The beneficial effects observed in vertical jump performance might be based on aiding muscle recovery through gut microbial modulation. A follow-up study investigated if the co-administration of B. coagulans GBI-30, 6086 with protein has beneficial effects on muscle damage, performance, and recovery following a muscle-damaging exercise bout . Recreationally trained males consumed 20 g casein, and following a 1 week wash-out period 20 g of casein plus 1 billion CFU B. coagulans GBI-30, 6086 daily for 2 weeks. Participants performed a muscle-damaging one-legged exercise bout and perceived recovery, muscle soreness, strength and power, as well as markers of muscle damage and hypertrophy were measured post exercise (Fig. 2).
The muscle-damaging exercise significantly increased muscle soreness and reduced perceived recovery in the protein alone group. However, the co-administration of B. coagulans GBI-30, 6086 with casein significantly reduced soreness and increased perceived recovery (Fig. 3).
The subjective measures were confirmed by blood markers of muscle damage. Co-administration of B. coagulans GBI-30, 6086 reduced the observed increase in muscle damage. Exercise performed, as measured through the Wingate cycle ergometer test determining peak power, significantly decreased athletic performance in the casein group whereas co-administration of B. coagulans GBI-30, 6086 and casein prevented the decline. The addition of B. coagulans GBI-30, 6086 to casein did not further improve body composition or strength (Fig. 4).
Reduced muscle damage and faster recovery may lead to an enhanced adaptation rate to training and subsequent to a faster increase in hypertrophy and performance. Exercise-induced skeletal muscle tissue damage occurs as a result of the forced lengthening of active muscle, which directly causes microtears of the myofibrils, resulting in muscle soreness and swelling, and decreased forced production. The initial reaction is followed by a secondary inflammatory response integral to skeletal muscle repair and recovery response. While muscle damage appears to be an important component of muscular adaptation to exercise, a reduction and not a complete prevention of muscle damage, as shown by the addition of B. coagulans GBI-30, 6086 to casein, might be optimal.
Probiotic Health Benefits in Active People
In addition to improved nutrient absorption and production, regular probiotic supplementation has been linked to improved digestive and immune health, both crucial to athletes, as severe exercise has been linked to increased gut permeability and suppressed immune health. Moderate intensity exercise reduces the infection risk, while high-intensity exercise actually increases infection risk. Immune suppression in athletes worsens by psychological stress, environmental extremes, exposure to large crowds, or increased exposure to pathogens due to elevated breathing during exercise . Probiotic supplementation in athletes has been reported to reduce the number, severity, and duration of upper respiratory infections and gastrointestinal distress in athletes .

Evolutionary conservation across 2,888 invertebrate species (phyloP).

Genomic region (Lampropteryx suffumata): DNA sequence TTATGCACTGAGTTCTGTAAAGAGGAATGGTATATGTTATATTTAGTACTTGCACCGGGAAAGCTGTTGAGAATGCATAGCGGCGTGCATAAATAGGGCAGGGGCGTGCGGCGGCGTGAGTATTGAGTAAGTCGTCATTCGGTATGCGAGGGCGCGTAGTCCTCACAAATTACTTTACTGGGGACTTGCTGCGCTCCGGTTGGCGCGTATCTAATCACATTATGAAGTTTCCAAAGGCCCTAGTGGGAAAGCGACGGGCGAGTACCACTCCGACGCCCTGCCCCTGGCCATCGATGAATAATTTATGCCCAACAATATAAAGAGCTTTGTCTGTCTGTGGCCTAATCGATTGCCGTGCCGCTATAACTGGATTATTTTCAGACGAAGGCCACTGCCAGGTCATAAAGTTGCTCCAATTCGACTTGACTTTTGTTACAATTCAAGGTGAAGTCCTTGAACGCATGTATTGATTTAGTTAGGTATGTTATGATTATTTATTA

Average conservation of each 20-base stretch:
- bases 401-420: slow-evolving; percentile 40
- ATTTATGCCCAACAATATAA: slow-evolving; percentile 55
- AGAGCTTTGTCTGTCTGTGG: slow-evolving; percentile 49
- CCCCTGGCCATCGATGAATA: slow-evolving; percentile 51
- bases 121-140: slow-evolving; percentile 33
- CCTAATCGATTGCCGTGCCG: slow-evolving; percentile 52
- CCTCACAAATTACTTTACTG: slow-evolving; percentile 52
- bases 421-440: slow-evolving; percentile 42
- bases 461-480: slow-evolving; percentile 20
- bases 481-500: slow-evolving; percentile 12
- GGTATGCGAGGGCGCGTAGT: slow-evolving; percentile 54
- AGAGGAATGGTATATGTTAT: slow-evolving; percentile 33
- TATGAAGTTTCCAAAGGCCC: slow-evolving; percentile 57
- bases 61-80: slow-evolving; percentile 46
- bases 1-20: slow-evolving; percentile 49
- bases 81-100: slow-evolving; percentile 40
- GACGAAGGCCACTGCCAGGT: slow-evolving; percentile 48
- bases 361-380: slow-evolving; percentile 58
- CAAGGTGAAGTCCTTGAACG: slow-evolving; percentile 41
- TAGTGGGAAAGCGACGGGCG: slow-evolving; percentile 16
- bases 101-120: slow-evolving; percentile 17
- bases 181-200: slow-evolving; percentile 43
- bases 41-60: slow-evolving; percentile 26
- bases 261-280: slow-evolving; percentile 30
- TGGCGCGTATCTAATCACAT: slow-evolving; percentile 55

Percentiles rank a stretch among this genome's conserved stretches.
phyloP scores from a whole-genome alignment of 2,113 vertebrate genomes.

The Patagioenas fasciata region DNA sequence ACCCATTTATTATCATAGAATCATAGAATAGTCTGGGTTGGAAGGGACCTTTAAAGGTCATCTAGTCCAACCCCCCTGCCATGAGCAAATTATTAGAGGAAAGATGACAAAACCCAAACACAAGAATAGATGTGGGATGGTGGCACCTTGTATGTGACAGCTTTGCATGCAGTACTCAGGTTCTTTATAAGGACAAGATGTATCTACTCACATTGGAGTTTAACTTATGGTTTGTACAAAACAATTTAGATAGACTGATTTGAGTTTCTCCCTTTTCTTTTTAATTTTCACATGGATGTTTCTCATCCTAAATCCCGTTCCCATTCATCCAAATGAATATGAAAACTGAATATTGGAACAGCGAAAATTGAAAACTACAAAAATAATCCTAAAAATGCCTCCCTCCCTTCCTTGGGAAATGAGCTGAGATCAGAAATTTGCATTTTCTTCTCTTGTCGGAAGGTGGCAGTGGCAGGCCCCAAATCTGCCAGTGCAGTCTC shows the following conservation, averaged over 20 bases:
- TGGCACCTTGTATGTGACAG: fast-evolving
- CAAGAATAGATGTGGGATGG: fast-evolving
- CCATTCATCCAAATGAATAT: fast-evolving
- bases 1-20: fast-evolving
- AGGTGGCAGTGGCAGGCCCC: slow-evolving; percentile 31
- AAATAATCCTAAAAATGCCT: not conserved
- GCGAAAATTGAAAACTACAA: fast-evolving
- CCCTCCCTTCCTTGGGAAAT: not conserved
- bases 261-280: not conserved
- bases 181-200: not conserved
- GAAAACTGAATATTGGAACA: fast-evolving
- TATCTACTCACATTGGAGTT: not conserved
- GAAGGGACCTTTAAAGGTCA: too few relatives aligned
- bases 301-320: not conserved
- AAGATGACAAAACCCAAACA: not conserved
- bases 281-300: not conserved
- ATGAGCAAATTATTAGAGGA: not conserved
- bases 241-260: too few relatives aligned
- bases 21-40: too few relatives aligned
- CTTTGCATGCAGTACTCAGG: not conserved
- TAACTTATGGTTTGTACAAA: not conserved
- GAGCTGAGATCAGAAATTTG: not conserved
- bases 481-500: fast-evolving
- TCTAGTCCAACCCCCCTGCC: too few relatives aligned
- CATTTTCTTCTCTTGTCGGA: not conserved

The probiotic B. coagulans GBI-30, 6086 improves protein absorption and utilization and thereby optimizes the health benefits associated with protein supplementation. Based on the improved digestion of protein, B. coagulans GBI-30, 6086 could be used to improve muscle health in various populations and reduce quality differences of protein sources naturally lower in leucine, such as plant proteins.
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RJ and MP have received research grants from Ganeden Biotech Inc. SF, HC and DK are employed by Ganeden Biotech Inc., which engages in business trade of B. coagulans GBI-30, 6086.
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Jäger, R., Purpura, M., Farmer, S. et al. Probiotic Bacillus coagulans GBI-30, 6086 Improves Protein Absorption and Utilization. Probiotics & Antimicro. Prot. 10, 611–615 (2018). https://doi.org/10.1007/s12602-017-9354-y
- Bacillus coagulans
- Nutrient absorption
- Intestinal microbiota